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England, England

3.37  ·  Rating Details ·  4,034 Ratings  ·  263 Reviews
Jerry Batson, qui se définit comme un « accoucheur d'idées », va en vendre une assez sensationnelle à sir Jack Pitman, un excentrique milliardaire : créer sur l'île de Wight une sorte de gigantesque parc d'attractions rassemblant tout ce qu'il y a de plus typique, de plus connu en Angleterre. Cela va des blanches falaises de Douvres à Manchester United, de Buckingham Palac ...more
Mass Market Paperback, 441 pages
Published January 17th 2002 by Folio (first published August 1998)
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Jul 03, 2016 Lisa rated it really liked it  ·  review of another edition
As much as I love Julian Barnes, I am divided about England, England. On the one hand, it illustrates in a satirical and sad way why England has such trouble finding its place in the world right now. Julian Barnes undoubtedly has the intelligence and skill to write a poignant satire on the state of Englishness. But maybe my timing is not the best. I found myself constantly thinking that it is not funny anymore, that it is too much to bear. Maybe Julian Barnes, in 1998, understood and captured th ...more
Mar 17, 2013 Teresa rated it liked it  ·  review of another edition
This is the first work by Barnes I've given less than 4 stars, though I thought the first section detailing Martha's childhood and formation of character was great. Then the book went downhill for me, as another character, Sir Jack, took center stage in the second, and longest, section.

I have no problem at all with unlikable characters (I don't need to like a character to enjoy a work), but so many times when readers say they dislike books because there are no "likable" characters, I wonder if
Christina Beeler
Okay, let me start by saying that Julian Barnes is obviously very intelligent. He is witty and intelligent and well-read. BUT this book is obnoxious. It's not the worst book I've ever read by any is smart and funny in parts and he has a point but the language is pretentious and showy. You have to have an English degree to get through this book (which I am in the process of obtaining). Overall, it is inaccessible. So if his point is that we prefer simulacra over the original and socie ...more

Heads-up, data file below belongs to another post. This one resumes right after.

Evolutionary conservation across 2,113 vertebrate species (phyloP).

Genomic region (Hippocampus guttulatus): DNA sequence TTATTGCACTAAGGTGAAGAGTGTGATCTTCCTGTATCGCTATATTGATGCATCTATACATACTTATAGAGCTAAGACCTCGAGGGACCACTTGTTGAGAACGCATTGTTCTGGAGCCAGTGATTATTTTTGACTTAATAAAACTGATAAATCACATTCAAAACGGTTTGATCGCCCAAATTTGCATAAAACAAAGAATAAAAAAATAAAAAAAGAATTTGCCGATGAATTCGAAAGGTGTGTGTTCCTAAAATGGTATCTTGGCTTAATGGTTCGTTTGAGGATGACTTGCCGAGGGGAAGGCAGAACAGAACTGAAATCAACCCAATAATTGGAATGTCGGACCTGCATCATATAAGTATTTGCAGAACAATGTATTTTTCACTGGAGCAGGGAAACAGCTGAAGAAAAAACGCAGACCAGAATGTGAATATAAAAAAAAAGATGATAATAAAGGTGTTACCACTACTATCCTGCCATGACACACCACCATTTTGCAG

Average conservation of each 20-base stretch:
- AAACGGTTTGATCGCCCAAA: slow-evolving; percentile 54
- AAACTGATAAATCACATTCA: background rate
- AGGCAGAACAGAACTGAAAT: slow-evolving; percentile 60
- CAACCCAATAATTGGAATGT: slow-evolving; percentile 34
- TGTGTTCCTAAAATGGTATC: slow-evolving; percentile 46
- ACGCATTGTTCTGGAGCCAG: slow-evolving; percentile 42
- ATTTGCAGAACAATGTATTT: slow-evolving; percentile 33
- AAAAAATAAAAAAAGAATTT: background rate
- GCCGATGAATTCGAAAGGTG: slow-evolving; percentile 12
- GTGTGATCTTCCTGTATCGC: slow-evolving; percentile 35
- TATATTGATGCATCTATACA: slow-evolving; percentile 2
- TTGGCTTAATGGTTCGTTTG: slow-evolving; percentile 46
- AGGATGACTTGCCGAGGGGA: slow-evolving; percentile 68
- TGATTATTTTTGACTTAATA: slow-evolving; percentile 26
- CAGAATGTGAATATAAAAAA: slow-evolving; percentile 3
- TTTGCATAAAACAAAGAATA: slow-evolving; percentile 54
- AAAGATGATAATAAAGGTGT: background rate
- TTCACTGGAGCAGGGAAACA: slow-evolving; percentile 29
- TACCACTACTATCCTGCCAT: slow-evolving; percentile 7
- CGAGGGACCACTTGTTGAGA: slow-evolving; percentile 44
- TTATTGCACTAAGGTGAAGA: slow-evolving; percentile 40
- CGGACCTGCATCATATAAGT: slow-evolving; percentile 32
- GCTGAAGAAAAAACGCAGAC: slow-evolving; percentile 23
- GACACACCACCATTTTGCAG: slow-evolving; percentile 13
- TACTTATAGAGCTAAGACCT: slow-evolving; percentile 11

Jun 01, 2011 Tony rated it liked it  ·  review of another edition
Shelves: british
This book is in three parts.

In Part I, England, a young girl absorbs the leaving of her father. She had a puzzle of the map of England. Her father would hide one piece: Cornwall, Devon, Somerset, Carmarthen, Pembrokeshire. And when her puzzle was done except for that one piece, HE would magically find it. Nottinghamshire was missing when HE went missing too. All of Julian Barnes' brilliance is here. And this brief opening will break your heart.

In Part II, England, England, Martha Cochrane, that
Praiz Sophyronja
Nov 24, 2015 Praiz Sophyronja rated it liked it
Considering the fact that I'm being forced to read this for my super dull post-colonialism unit for college, I have reluctantly grown to enjoy it. But of course, I will never admit it to my professor.
BAM The Bibliomaniac
May 05, 2017 BAM The Bibliomaniac rated it it was ok
Shelves: audiobooks
"Damage is a normal part of childhood."

I think I missed the entire point of this book.
Apr 02, 2011 Andreea rated it it was ok
Now that I've read Flaubert's Parrot and A History of the World in 10 1 2 Chapters - both incredibly clever and wonderful books, I like this novel even less than I did when I read it as my first Julian Barnes a few years ago. Everything I remember about it is cringe-worthy, though I must admit I don't really remember that much - a lot of gratuitous badly written sex and something about Englishness, American tourists and culture as entertainment. It's just bizarre and somehow spiteful coming from ...more
Mar 04, 2017 Girish rated it liked it  ·  review of another edition
Shelves: booker
England, England plays in the author's known obsession zone of history and it's interpretation. This time, It's England that is dissected through a biting satire. Barnes is witty, intelligent and at his cynical best till he runs out of steam around 70%.

It starts with a little girl, Martha, who is fascinated by the English Counties jigsaw puzzle and the farm festival. Till her dad vanishes from her life with a piece of the jigsaw puzzle.

In part II, Martha Cochran is the appointed in-house cynic
Daniel Solera
Jun 02, 2011 Daniel Solera rated it it was ok  ·  review of another edition
Shelves: fiction
I ran out of books to read at home, so I went to my college stack in hopes of finding something interesting. This book was given to me by a professor during office hours - I don't remember who it was, or why she decided that I would enjoy it, but I ended up not reading it and apparently not returning it. My bad.

The premise of this novel is strange. It centers around a powerful businessman's idea to create an "ideal" England on an island as a tourist attraction, showcasing all the hallmarks of "t
Apr 21, 2014 Cat rated it liked it  ·  review of another edition
Shelves: read-in-2014
This is more a 2.5-star rating than a 3-star one, and that is due to Mr. Barnes' writting. Because the story failed to compel me into reading it and made me feel really disappointed (a first-time thing with Mr. Barnes).

It took me more than two weeks to read this rather small book (what are 266 pages, right?), which is always a bad sign. Sure, I started working in the mean time, but that is not a good excuse in this case. The fact is that I dind't feel like reading even when I could.